Tilapia are originally from the Nile River, but today they are raised in warm waters throughout the world. One of the most versatile animals to work with in the kitchen, Tilapia also boasts the prize of being one of the oldest species to be farmed in Human history!
Tilapia farmed worldwide in recirculating aquaculture systems, Ecuador in ponds and Peru in raceways is a "Best Choice." Recirculating aquaculture systems often have less effluent, disease, escapes and habitat impacts than other aquaculture systems. In Ecuador, effluent is treated before it’s discharged, and the practice of stocking ponds with less fish reduces disease and chemical use. In Peru, there’s little or no chemical use, and treated effluent is used to irrigate agricultural lands. In Ecuador and Peru, only a small amount of fishmeal is used in the feed as well.
Tilapia is a "Good Alternative" from the following sources: (1) Columbia when farmed in net pens; (2) China and Taiwan when farmed in ponds; (3) Indonesia when sold under the market name, Toba Tilapia; and (4) Honduras, Indonesia and Mexico when sold under the market name, Regal Springs. Most environmental impacts (or the risk of impacts) are low to moderate. However, data is often non-existent or difficult to obtain in China, and there's evidence that banned or illegal chemicals are used in China and Taiwan.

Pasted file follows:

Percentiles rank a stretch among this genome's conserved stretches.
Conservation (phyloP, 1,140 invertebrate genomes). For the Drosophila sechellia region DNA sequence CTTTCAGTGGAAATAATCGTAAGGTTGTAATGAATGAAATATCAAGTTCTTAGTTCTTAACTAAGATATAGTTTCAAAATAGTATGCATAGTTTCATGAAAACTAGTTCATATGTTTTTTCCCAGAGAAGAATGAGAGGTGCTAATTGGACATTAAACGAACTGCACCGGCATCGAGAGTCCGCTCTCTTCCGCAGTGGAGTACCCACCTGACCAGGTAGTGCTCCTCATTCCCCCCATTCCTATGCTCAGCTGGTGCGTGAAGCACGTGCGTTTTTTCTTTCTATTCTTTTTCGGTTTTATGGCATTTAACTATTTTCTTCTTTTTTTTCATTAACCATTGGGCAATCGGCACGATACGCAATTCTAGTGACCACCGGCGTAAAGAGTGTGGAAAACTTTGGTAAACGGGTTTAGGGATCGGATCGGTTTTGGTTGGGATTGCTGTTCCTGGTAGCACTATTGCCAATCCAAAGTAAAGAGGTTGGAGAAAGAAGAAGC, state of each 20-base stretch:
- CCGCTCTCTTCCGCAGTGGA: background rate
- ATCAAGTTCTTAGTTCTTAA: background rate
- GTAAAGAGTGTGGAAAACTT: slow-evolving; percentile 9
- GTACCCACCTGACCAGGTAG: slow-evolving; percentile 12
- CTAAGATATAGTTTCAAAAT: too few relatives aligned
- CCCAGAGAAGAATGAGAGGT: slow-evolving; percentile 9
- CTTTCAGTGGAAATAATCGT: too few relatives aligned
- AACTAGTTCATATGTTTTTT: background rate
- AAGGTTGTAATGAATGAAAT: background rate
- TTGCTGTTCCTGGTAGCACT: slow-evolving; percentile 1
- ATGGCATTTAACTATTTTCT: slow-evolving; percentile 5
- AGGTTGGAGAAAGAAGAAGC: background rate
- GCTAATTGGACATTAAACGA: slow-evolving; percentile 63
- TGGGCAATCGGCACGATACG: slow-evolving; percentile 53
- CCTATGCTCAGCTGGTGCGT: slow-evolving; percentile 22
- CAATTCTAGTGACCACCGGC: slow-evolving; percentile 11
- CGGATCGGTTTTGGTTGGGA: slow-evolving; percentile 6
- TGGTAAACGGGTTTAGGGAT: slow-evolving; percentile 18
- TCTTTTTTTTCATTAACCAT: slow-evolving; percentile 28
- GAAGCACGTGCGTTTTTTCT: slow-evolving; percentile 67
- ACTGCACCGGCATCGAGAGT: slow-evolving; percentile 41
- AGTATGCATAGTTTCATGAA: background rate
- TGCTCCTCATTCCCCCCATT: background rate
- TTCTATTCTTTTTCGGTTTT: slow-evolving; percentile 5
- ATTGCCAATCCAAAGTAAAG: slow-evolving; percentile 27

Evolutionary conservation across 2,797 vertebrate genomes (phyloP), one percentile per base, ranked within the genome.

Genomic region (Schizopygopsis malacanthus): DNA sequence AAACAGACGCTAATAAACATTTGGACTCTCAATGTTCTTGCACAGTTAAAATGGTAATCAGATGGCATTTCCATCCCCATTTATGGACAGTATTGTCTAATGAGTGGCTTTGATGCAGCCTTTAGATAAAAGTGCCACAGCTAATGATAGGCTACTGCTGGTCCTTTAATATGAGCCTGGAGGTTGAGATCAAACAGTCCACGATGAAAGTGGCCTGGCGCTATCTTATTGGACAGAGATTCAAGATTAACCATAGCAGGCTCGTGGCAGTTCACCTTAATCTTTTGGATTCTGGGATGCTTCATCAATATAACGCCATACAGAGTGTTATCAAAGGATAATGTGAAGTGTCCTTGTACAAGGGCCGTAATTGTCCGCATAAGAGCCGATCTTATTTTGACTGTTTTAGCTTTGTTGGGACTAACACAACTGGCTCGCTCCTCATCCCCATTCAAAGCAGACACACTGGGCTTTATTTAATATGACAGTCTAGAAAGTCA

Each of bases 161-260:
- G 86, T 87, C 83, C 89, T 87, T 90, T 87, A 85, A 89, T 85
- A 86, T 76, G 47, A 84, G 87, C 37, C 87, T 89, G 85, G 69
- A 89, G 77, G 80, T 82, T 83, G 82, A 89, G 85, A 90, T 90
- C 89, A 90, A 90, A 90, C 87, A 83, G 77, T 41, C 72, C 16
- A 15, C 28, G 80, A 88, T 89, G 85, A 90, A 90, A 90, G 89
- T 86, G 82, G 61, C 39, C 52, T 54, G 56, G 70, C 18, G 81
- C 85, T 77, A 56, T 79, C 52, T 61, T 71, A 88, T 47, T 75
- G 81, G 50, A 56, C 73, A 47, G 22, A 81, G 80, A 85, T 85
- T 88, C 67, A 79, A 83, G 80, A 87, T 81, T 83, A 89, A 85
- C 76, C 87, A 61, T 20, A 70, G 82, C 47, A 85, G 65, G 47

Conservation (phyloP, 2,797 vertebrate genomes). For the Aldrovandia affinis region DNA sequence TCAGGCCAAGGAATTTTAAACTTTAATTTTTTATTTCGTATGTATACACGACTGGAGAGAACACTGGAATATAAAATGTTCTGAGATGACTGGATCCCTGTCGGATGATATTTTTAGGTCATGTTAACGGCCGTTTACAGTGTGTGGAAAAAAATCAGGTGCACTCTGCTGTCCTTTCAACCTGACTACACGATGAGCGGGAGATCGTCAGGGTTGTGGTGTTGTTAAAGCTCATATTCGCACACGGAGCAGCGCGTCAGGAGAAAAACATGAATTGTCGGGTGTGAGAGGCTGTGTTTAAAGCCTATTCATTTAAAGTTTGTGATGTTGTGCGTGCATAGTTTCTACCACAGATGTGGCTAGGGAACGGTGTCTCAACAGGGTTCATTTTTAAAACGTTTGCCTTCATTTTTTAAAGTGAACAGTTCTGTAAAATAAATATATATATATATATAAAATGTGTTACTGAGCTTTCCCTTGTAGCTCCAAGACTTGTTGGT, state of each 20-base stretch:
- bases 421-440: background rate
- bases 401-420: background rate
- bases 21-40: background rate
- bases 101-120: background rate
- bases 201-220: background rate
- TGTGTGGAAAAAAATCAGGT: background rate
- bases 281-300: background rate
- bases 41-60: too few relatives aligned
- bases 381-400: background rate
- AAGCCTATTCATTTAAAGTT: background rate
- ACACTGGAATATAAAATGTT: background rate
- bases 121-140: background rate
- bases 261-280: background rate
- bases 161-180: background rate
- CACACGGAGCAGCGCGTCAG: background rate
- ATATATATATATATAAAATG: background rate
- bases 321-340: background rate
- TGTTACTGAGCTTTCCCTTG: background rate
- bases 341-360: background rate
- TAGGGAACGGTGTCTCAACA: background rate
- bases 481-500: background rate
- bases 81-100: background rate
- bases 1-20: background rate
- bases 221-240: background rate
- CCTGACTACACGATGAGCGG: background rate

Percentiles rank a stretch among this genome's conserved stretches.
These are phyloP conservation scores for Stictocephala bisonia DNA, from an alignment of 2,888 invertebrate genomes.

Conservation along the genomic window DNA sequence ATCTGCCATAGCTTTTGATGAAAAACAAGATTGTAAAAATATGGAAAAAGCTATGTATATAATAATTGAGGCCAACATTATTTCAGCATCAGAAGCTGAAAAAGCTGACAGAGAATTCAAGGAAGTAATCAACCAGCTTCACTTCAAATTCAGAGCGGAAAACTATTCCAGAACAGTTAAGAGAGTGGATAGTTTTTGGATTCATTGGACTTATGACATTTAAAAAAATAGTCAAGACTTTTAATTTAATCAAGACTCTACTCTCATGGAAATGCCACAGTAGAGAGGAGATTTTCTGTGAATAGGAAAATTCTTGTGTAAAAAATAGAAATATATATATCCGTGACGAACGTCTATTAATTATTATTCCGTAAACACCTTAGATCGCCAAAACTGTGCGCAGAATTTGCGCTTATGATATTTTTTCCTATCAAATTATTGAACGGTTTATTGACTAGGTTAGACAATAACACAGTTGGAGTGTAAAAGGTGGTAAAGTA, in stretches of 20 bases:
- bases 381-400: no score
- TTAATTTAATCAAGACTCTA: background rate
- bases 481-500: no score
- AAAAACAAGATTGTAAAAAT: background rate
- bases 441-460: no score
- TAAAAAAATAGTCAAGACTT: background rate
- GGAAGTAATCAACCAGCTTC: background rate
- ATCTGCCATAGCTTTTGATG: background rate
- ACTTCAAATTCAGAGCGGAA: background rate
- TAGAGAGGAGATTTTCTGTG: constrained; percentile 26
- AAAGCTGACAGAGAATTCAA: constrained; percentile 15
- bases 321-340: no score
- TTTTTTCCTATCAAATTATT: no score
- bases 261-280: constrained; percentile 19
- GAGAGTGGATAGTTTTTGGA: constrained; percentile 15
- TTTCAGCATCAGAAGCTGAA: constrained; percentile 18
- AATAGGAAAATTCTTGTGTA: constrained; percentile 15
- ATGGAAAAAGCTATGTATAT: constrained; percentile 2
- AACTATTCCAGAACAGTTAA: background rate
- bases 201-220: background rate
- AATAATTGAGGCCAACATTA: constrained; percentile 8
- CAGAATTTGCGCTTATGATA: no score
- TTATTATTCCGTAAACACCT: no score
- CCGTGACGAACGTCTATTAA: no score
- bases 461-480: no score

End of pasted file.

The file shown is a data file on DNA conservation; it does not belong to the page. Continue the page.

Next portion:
Tilapia is known and loved for its versatility. This marvel is adaptable to virtually all techniques of both raw and cooked preparations.